Martin Heidegger (A.D.1889-1976) was born in Messkirch in south-west Germany. Heidegger's conception of Time is presented in his book, Sein und Zeit (Being and Time). The understanding of the meaning of being was a life-long desire of Heidegger, so it is not surprising that his approach to the understanding of Time is through being. In particular, the being he called Da-sein (human being). Heidegger's analysis of Time remains one of the most insightful.
Heidegger focused on the existential analysis of Da-sein because he believed that "All ontology, no matter how rich and tightly knit a system of categories it has at its disposal, remains fundamentally blind and perverts its innermost intent if it has not previously clarified the meaning of being sufficiently and grasped this clarification as its fundamental task." He posited that "fundamental ontology, from which alone all other ontologies can originate, must be sought in the existential analysis of Da-sein." Why? According to Heidegger, Da-sein takes priority in several ways over all other beings."
He identified three
(1) ontic: Da-sein is defined in its being by existence.
(2) ontological: Da-sein has the capacity to understand existence.
(3) ontic-ontological: by being and by its capacity to understand existence, Da-sein is the necessary condition for the "possibility of all ontologies." Heidegger considered essentia (the essence of Da-sein as a being) and existentia (the being of Da-sein) as the two fundamentals of Da-sein. He believed that objective presence, which is the traditional ontological meaning of existentia does not quite describe the being of Da-sein. He wrote: "We can avoid confusion by always using the interpretive expression 'objective presence' for the term 'existentia', and by attributing existence as a determination of being only to Da-sein...The essence of Da-sein lies in its existence. The characteristics to be found in this being are thus not objectively present 'attributes' of an objectively present being which has such and such an 'outward appearance,' but rather possible ways for it to be, and only this. The thatness of this being is primarily being. Thus the term 'Da-sein' which we use to designate this being does not express its what, as in the case of table, house, tree, but being."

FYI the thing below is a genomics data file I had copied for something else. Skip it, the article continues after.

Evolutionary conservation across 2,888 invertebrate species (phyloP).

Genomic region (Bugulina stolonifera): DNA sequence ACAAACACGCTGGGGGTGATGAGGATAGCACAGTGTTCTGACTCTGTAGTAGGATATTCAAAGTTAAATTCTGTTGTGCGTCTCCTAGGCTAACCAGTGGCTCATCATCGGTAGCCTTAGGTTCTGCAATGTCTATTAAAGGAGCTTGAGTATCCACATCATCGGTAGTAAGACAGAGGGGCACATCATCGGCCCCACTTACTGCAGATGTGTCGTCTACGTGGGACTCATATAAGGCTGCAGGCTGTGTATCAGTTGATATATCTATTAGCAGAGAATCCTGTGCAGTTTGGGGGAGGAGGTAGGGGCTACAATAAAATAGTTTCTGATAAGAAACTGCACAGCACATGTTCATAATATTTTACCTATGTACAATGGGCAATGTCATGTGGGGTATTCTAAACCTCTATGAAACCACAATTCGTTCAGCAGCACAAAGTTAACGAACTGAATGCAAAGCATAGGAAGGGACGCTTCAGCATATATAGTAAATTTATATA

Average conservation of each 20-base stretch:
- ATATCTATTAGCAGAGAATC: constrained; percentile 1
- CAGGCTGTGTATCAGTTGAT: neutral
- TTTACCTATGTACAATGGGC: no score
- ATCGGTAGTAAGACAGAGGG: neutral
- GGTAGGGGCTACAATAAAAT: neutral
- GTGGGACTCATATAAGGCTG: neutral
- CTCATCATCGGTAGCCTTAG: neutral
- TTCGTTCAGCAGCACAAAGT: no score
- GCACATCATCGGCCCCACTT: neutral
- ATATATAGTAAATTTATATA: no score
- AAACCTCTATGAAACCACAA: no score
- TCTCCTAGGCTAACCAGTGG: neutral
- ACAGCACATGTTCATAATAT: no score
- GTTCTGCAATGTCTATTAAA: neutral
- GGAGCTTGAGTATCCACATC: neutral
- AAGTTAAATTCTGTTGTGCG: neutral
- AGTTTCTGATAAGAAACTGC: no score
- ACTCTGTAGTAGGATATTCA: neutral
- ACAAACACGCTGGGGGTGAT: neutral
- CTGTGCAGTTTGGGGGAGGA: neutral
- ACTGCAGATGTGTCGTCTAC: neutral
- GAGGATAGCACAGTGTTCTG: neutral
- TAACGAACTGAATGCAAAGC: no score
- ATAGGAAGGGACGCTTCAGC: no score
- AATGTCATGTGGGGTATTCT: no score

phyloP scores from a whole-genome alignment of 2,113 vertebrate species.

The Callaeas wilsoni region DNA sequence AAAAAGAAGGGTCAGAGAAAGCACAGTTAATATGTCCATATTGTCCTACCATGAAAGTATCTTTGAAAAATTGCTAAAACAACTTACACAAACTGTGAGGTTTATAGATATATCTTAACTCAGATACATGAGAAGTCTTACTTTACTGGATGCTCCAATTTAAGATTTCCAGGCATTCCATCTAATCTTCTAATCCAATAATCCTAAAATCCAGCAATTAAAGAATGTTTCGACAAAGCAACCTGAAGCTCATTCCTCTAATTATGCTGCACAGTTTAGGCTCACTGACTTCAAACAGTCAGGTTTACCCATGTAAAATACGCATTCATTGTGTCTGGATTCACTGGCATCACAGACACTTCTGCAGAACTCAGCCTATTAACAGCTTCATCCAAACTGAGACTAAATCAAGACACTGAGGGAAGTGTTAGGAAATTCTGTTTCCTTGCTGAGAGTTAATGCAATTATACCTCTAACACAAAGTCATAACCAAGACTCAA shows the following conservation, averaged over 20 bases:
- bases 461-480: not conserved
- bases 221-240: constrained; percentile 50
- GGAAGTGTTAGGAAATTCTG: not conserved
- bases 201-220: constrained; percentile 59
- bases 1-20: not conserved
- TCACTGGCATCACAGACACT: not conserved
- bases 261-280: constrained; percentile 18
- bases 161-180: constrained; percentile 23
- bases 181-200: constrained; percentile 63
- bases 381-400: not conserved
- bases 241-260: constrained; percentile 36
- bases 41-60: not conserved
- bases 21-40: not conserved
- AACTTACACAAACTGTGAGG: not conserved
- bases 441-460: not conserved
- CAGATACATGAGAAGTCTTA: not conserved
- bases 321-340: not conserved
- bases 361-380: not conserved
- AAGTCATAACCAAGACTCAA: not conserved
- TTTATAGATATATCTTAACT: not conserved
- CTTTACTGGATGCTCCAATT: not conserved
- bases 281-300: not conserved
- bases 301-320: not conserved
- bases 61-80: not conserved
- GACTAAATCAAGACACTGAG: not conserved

Heidegger posited that "Da-sein is always its possibility, a possibility that is continual and expressed as an averageness of everydayness. A possibility with an existential structure. He wrote: "the average everydayness of Da-sein must not be understood as a mere 'aspect.' In it, too, and even in the mode of inauthenticity, the structure of existentiality lies a priori. In it, too, Da-sein is concerned with a particular mode of its being to which it is related in the way of average everydayness...All explications arising from an analytic of Da-sein are gained with a view towards its structure of existence." Heidegger called the characteristics of the being of Da-sein "existentials" which he differentiated from "categories," the characteristics of those beings which are not Da-sein. He asserted that "'existentials' and 'categories' are the two fundamental possibilities of the characteristic of being...Beings are a 'who' (existence) or else a 'what' (objective presence in the broadest sense). It is only in the clarified horizon of the question of being that we can treat the connection between the two modes of characteristics of being."
Heidegger believed that the fundamental existential structure that consittutes Da-sein, is Being-in-the-World,
a structure with many aspects, some of which are Being-with, Being a Self, and Being-in as Such. According to Heidegger, Being-in-the-World
"stands for a unified phenomenon" that must been seen as a whole with "constitutive structural factors." He identitied these factors as:
(1) In the world: which pertains to the ontological structure of the world and the idea of worldliness
(2) The being: which is in the world
(3) Being-in as Such: the unfolding of the inness of the being who is in the world. Heidegger posited that Being-in-the-World unravels in an everydayness of disclosedness that is manifested as Fursoge (taking care) and Besorgen (concern). The totality of which is Sorge (care), the being of Da-sein. "In Da-sein there is a constant 'fragmentariness' which finds its end in death." Heidegger described the being of Da-sein, Sorge (care), as the ontological equivalent of "temporality." In other words, he believed that temporality is the primordial meaning of Sorge (care), the being of Da-sein.
Da-sein, Sorge and Temporality are the three insaparable fundamentals of Heidegger's Sein und Zeit. Heidegger clothed Da-sein in Primordial Sorge and instituted Sorge in the triadic structure of Temporality. Heidegger described this triadic structure as: the "not-yet" which is the being-toward its ownmost potentiality of being, the future; the "being-together with", an on-going encounter of Da-sein and its surrounding world, the present; and the "having-been", an encounter that has passed by, the past. He wrote: "We call the unified phenomenon of the future that makes present in the process of having been temporality." Heidegger asserted that this temporality should be distanced from the common understanding of future, present and past, associated with clock time which he identified as "the vulgar understanding of time," that was derived from the everydayness of Da-sein. He wrote: "Da-sein expends itself primarily for itself as a being that is concerned about its being, whether explicitly or not...expending itself for the sake of itself, Da-sein 'uses itself up.' Using itself up, Da-sein uses itself, that is, its time. Using its time, it reckons with it... and develops a measurement of time...The 'time' initially found therein ontically becomes the basis for the development of the vulgar and traditional concept of time."
Peter Oye Sagay